Greening Bhutan

By  the time we read this, Bhutan could have entered the Guinness Book of World Records for planting 50,000 tree saplings in an hour by 100 people.  This is a massive feat that merits recognition.

Even if we have failed to enter the world record, which is most unlikely, we would have already set a record for ourselves.  Apart from the 50,000 saplings, schools, institutions and even offices are planting trees by the hundreds.  Our children will be richer by thousands of trees more.

We have another record. Despite being a small nation needing all its natural resources to develop, we have our forests almost intact.  With wise leadership at the helm, we have exemplary conservation policies.  Our highest law, the Constitution, mandates that there be 60 percent forest coverage for all times to come.

Besides the attempt to set records, today is an occasion most befitting to pay tribute to His Majesty the Fourth Druk Gyalpo, the “Champion of Earth.”  Given our size, even if we plant trees in every space available, it will still be a small contribution to the world.  But the goodness is in believing in our small contributions.

The wise leadership guided our development when the whole world was overwhelmed by urbanisation or commercialisation.  In Bhutan, we were always reminded that it was wiser to milk the red cow for a living than to slaughter it.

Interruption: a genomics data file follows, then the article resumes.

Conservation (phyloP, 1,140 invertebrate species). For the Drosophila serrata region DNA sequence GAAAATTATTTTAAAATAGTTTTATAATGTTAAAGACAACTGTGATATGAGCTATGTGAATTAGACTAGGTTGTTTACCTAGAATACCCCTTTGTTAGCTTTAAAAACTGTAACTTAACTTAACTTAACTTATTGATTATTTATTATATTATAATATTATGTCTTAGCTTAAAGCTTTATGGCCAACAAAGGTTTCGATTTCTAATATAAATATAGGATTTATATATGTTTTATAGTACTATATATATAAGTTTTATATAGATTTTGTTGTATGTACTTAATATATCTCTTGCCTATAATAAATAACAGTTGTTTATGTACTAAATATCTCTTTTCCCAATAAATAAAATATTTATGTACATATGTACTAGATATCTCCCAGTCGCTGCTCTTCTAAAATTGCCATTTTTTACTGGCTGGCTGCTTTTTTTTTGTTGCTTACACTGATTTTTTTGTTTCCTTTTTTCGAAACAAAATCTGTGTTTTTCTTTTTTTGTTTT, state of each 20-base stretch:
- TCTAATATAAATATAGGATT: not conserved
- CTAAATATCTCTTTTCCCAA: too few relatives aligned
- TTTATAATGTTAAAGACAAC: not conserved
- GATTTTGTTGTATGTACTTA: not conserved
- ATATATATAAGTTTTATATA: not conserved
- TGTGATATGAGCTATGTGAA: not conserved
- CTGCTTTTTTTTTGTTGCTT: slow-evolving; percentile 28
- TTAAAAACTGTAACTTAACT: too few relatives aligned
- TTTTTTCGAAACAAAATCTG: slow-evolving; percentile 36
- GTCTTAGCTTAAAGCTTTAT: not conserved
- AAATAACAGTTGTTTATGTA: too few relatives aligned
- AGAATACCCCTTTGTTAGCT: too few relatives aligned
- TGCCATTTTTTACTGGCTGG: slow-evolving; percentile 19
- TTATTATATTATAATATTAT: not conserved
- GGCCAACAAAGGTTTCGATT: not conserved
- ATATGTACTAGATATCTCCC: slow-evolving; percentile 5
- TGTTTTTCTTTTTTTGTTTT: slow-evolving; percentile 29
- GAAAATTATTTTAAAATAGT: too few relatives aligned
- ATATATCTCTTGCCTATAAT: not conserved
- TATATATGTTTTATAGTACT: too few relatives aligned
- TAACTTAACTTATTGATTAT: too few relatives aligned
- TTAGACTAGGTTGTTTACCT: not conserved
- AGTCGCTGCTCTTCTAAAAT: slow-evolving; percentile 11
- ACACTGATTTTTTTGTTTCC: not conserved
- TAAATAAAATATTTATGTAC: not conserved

For us, June 2nd is a special day.  While it is the social forestry day, where Bhutanese literally get down to earth to revive it, it is also the anniversary of the coronation of our Fourth Druk Gyalpo.  It should remain special with or without records.

Looking around and looking at old pictures, Bhutanese can confidently boast of more forest coverage now.  While some of our neighbours were ravaging the forest resources for economic gains, our leaders realised that this was unsustainable.  We should thank them for the rich watershed, the catchment area and therefore the good hydrology that has now become our main stream of revenue.

But even as we go home satisfied with planting thousands of tree saplings, let us remind ourselves that the effort should not be forgotten after the ceremony.  June 2nd was declared social forestry day about three decades ago.  Every year on June 2, we plant trees.  Had all the saplings been nurtured well, we would be even richer in terms of tree coverage.

At least half of the saplings cannot see the light of the day.  They are not maintained or protected.  If ornamental, trees are stolen. The yearly forest fires kill thousands of saplings and, in many places, forest fire is an annual event, most of the time, in the same place.

If the young trees are not maturing, we see people cutting down trees for a variety of reasons.  The blue pine tree is stripped of its branches to the top for fuel wood and sang (incense).  To get enough sang for a cleansing ceremony, one has to now drive deep into the forest.

The pressure on forest should have decreased with electricity fast replacing wood for cooking and heating.  Yet there is huge demand for fuel wood to the extent that there is even a shortage.

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